You can watch my message from this past weekend and follow along with the message outline below. You can also engage with the entire series here or download the Eastbrook mobile app for even more opportunities to connect.

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A Prayer of Catherine of Siena

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Eternal Father, you said, “Let us make humankind to our own image and likeness.” Thus you were willing to share with us your own greatness. You gave us the intellect to share your truth. You gave us the wisdom to share your goodness. And you gave us the free will to love that which is true and just.

Why did you so dignify us? It was because you looked upon us, and fell in love with us. It was love which first prompted you to create us; and it was love which caused you to share with us your truth and goodness.

Yet your heart must break when you see us turn against you. You must weep when you see us abusing our intellect in pursuit of that which is false. You must cry with pain when we distort our wisdom in order to justify evil.

But you never desert us. Out of the same love that caused you to create us, you have now sent your only Son to save us. He is your perfect image and likeness, and so through him we can be restored to your image and likeness.

By St. Catherine of Siena, mystic and Dominican tertiary.

I Am Made Uniquely

In our current series at Eastbrook Church, “Who Am I?“, we are looking at biblical answers to questions about our identity as human beings. This past weekend I explored the ways in which we are made uniquely by God both as human beings in general and also as individuals.

This was also African Global Gateway weekend, where we took time to celebrate the cultures of our African brothers and sisters at Eastbrook Church.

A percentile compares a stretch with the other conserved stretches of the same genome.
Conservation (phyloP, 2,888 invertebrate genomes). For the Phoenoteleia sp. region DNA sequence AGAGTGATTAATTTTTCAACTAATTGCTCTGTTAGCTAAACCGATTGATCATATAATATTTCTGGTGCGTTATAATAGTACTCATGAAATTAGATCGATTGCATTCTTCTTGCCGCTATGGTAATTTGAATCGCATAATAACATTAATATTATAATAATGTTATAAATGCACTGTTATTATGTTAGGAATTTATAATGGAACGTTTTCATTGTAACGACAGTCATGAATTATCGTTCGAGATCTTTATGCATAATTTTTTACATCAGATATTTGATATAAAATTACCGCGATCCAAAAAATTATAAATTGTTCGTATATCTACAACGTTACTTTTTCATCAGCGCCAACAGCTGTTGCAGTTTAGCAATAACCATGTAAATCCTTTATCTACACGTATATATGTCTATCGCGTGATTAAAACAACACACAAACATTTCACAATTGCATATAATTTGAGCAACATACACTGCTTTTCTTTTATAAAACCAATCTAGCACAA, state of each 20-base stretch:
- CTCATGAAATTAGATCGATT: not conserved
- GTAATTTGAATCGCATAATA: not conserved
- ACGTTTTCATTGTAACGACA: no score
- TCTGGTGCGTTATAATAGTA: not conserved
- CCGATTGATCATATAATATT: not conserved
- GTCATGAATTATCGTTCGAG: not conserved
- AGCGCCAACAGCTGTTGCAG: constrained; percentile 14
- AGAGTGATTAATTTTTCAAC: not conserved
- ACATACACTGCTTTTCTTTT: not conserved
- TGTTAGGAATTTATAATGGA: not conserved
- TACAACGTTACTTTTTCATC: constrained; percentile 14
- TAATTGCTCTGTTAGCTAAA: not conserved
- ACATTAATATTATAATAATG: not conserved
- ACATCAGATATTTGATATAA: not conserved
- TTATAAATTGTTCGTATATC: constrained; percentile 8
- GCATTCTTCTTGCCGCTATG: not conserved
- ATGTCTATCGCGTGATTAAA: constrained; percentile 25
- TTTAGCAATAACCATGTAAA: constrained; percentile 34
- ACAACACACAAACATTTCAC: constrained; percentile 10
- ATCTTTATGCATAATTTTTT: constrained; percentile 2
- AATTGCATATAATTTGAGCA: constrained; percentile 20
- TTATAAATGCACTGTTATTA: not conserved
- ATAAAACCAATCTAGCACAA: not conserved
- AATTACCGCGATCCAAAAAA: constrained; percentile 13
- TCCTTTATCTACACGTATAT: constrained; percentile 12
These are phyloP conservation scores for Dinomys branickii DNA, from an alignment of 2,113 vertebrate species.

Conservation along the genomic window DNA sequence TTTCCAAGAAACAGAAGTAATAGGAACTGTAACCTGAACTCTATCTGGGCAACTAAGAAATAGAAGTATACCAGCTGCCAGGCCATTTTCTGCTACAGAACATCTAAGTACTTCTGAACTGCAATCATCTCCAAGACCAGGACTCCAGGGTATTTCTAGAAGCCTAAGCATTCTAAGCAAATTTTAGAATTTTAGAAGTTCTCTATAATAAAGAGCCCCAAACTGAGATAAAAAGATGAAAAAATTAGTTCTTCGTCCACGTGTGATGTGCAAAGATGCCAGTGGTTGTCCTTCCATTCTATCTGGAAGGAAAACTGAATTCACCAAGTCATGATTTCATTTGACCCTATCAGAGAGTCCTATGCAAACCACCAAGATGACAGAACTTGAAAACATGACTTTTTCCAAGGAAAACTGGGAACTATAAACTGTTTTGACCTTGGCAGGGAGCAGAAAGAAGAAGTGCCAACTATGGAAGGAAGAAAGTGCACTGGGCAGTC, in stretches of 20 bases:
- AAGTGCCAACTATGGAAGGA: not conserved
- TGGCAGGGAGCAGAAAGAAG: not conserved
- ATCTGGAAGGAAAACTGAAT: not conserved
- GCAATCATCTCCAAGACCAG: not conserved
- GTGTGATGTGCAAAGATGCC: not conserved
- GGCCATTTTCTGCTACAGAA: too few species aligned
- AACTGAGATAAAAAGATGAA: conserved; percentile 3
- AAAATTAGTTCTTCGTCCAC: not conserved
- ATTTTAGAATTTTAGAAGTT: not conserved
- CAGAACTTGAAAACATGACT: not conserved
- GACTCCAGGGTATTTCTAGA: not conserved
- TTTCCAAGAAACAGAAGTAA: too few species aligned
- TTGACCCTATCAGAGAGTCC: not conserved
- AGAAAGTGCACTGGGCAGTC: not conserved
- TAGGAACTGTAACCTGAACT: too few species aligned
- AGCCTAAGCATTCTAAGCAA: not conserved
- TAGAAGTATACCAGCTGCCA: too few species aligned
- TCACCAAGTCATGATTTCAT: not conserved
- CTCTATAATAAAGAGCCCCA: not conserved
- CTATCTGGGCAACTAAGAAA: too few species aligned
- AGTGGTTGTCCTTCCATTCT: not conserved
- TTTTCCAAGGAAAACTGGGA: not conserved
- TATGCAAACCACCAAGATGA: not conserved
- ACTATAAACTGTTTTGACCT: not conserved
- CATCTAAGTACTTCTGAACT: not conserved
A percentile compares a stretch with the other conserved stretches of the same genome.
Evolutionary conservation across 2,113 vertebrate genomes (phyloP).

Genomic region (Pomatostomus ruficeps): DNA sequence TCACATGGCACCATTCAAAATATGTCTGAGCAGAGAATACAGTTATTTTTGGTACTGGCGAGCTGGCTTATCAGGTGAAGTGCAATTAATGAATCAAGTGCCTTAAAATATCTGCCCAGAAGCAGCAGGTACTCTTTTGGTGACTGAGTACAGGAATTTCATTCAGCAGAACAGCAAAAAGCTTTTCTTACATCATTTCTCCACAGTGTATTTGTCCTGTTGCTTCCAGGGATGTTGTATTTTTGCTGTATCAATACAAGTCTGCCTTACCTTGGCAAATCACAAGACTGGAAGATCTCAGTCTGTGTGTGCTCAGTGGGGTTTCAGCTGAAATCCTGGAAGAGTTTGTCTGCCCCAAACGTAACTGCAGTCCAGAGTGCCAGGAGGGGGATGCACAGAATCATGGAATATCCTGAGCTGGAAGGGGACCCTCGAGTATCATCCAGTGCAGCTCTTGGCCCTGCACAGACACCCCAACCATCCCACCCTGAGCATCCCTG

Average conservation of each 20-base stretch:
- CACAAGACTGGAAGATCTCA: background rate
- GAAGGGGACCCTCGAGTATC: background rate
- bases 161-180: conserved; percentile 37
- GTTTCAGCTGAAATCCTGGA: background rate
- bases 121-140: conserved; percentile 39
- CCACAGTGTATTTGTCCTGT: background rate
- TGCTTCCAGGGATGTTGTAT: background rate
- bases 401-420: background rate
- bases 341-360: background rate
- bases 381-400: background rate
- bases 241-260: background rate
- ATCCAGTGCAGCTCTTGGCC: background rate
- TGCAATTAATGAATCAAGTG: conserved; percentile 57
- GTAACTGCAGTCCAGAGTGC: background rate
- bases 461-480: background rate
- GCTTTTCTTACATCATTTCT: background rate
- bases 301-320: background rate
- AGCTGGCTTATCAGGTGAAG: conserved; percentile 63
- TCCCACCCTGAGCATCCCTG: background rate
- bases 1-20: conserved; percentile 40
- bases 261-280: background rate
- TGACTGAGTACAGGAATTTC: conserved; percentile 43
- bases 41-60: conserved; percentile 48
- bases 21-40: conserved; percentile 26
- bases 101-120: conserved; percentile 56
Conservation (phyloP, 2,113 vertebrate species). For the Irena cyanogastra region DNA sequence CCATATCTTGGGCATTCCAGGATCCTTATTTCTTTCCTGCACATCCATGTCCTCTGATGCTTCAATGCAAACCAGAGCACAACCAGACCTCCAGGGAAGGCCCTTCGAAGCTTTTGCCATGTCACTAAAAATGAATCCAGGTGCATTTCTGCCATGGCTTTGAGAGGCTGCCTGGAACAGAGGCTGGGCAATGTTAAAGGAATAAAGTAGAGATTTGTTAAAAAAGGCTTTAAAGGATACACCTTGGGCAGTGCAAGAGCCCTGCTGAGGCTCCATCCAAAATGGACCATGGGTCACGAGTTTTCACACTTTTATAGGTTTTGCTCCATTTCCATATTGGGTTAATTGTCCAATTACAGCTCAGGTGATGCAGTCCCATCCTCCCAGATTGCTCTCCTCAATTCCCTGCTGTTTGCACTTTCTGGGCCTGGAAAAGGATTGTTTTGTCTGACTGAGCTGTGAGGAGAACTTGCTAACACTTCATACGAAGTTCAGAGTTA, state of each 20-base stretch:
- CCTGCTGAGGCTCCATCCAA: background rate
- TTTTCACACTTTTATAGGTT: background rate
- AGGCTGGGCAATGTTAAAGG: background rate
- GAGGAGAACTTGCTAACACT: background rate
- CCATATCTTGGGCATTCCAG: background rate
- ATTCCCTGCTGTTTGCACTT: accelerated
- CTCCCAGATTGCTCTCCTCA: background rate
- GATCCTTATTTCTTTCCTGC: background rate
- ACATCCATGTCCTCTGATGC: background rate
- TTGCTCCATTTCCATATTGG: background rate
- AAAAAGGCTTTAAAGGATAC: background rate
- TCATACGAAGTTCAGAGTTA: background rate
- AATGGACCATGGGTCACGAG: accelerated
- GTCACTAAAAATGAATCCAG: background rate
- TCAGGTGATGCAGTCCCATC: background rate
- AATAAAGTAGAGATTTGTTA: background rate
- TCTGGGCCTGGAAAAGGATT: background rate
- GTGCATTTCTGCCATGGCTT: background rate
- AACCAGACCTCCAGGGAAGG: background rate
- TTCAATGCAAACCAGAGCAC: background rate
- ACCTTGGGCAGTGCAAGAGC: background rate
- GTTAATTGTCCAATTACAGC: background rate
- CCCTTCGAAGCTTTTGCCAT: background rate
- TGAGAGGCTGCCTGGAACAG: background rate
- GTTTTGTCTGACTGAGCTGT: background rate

You can view the message video and an expanded sermon outline below. You can follow the entire series at our web-site, through the Eastbrook app, or through our audio podcast.

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I Am More Than My Image

With our current series at Eastbrook Church, “Who Am I?”, we are exploring biblical answers to questions about finding our identity in God.

This past weekend, in my message “I Am More Than My Image,” I spoke to the ways in which we are  tempted to live according to false images of ourselves instead of living into the image of God and the restoration of that in Jesus Christ.

You can view the message video and sermon outline below. You can follow the entire series at our web-site, through the Eastbrook app, or through our audio podcast.

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He Is – I Am: resurrection message 2018

As we celebrated the resurrection this past weekend at Eastbrook Church we also began a new series “Who Am I?” on identity in Christ. My Easter message was a linkage between our deepest questions about finding who we are and the life, death, and resurrection of Jesus.

You can view the message video below. You can follow the entire series at our web-site, through the Eastbrook app, or through our audio podcast.